Unexplored charm of Autumn in Sreemangal
Published: 04:40 PM, 3 October 2020 Updated: 03:09 PM, 10 October 2020
Scenic beauty of Sreemangal tea garden; Photo: Collected
Mother nature has been biased to an elevation wrapped in villages of our country. Tea gardens have decorated her like a green fairy who seems to be holding all the power of healing her people with the magic of vivification. Sreemangal, the beloved child of the Sylhet division seems to be more enchanting during this time of year as autumn has arrived and caressing this land.
Autumn has her own way of detaining everyone with the poetries goes written in the sky by unprecedently textured white clouds. Whenever you look at the diaphanous blue sky, you will find the neat white clouds are busy preparing a new sight.
It often gets me in a stage of reverie thinking about the autumn sky, about the fact that how it keeps renewing itself using only two materials – blue surface and white clouds. Same clouds scarfing the sky grey spreading melancholy everywhere during the rainy season, become a portrayer of breezy mood in autumn.
While talking about autumn but forgetting ‘catkins’ is similar to committing a crime. If autumn needed a brand ambassador it must have been the catkins. Catkins massively bloom on the banks of different rivers and canals when autumn strikes. Catkins with their peppier feathery nature represent a wholesomeness of autumn’s limpidity. The whole year they maintain a hard delitescence and appear in the autumn time letting us think where do they hide in the other times?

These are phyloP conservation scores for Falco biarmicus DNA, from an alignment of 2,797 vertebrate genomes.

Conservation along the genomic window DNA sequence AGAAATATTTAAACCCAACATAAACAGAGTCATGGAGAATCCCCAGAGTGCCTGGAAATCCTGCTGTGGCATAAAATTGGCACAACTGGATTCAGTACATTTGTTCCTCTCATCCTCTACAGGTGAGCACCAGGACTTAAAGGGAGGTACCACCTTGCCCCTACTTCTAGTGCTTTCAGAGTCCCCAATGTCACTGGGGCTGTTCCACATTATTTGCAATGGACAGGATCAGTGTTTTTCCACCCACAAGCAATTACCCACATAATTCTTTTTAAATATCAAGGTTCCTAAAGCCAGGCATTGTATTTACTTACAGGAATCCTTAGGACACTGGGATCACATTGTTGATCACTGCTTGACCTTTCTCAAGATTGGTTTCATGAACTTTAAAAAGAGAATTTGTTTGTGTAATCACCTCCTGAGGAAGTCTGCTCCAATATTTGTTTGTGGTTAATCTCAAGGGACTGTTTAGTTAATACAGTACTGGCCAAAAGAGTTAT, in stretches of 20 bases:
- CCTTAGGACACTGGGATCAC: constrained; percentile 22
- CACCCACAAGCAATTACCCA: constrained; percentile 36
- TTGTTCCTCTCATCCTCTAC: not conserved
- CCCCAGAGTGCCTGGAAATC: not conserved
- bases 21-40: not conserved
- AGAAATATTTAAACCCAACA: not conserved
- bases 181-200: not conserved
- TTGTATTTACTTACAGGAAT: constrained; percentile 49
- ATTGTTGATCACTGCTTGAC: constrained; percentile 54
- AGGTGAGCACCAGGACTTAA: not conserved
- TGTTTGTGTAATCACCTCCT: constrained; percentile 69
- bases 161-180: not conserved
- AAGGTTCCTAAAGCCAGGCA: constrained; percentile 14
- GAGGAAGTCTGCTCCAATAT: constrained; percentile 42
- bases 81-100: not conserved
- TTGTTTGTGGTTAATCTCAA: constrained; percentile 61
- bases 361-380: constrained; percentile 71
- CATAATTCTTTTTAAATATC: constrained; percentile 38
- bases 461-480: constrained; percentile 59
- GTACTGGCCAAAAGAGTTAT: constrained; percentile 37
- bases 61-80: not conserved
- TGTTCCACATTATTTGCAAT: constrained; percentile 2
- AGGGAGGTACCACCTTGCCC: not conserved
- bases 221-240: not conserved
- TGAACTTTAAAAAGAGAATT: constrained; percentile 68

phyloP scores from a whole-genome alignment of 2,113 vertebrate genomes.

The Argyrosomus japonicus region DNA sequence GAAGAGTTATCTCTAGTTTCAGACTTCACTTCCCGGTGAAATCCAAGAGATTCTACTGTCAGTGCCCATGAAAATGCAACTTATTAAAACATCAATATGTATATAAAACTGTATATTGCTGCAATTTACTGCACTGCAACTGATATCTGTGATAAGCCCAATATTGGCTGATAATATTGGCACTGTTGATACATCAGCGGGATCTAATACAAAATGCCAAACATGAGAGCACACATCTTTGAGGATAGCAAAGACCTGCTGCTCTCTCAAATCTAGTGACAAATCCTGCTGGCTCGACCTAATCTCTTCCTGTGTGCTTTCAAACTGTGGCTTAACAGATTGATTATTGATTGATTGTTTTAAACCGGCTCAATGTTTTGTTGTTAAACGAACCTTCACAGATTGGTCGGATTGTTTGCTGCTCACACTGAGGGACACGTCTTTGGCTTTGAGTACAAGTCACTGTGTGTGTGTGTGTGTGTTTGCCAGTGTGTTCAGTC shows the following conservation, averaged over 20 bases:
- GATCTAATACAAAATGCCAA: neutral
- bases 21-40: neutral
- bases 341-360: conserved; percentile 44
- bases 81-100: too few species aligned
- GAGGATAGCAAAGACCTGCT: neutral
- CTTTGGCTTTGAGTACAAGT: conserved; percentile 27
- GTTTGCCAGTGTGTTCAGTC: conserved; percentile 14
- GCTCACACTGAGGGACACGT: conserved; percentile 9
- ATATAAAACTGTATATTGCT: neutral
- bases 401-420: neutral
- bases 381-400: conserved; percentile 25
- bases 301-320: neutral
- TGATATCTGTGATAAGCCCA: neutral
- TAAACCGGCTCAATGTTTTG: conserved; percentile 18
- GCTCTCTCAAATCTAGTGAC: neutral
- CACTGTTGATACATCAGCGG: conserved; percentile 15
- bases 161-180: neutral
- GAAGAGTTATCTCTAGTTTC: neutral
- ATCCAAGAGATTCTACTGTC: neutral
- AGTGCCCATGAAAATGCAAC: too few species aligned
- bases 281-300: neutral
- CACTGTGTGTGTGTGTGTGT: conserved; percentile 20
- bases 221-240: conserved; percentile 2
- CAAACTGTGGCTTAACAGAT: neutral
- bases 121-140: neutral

Autumn flourishes with all these magics in Sreemangal. The land of tea gardens becomes a blazing host for the queen of Bengali seasons. It seems like the season and this small upazila had their own deal of garnishing one other.
Sreemangal is well known for heavy rainfall and shivering winter. An obvious sight of enthusiastic tourists roaming around the hillocks and enjoying the scenic beauty of tea gardens is unavoidable during these two seasons. Somehow these two seasons have overshadowed autumn’s chant in the minds of people.
Litterateurs have represented autumn in Bengal as a season from “cloud-cuckoo-land”. With descriptions of a small river that crawls by the side of a village, and gets quiescence with the touch of autumn, the catkins being described in a way that enshrouds the riverside landscapes and dances like bohemian women when it winds and the autumn sunlight seeming like celestial light sent by God to erase all the miseries from the earth, our writers have adopted all the graceful metaphors to describe autumn.
Sreemangal seems to be doing justice to all the metaphors as all these autumn signs become vivid here. Sreemangal has a canal going bisecting the tea gardens, which is colloquially called “Vurvuria Khal”. This canal was showing an angry temperament with the flow of tidal waves in her comparatively slender body in the rainy season is now calm like a monk with the arrival of autumn. Catkins are dancing on the sand beds beside her. The twilight vision of this canal will leave anyone spellbound.
Autumn sun lightens up the tea gardens, the hillocks with full endearment. Sometimes the transverse rays get reflected in the water of the zigzag canal, fall into tea leaves and rhododendrons. This view can be offered to an explorer at the midday. A shade bearing sand bed fraught with white catkins, a sparkled canal and a cup of tea may work as a wiping app for all the stress stored in the heart of anybody, who loves autumn.
Autumn seems to be the season for effacing every scar of human lives. Far from the chaos of city life, in hilly land, our queen of the season is reigning with all the supremacy.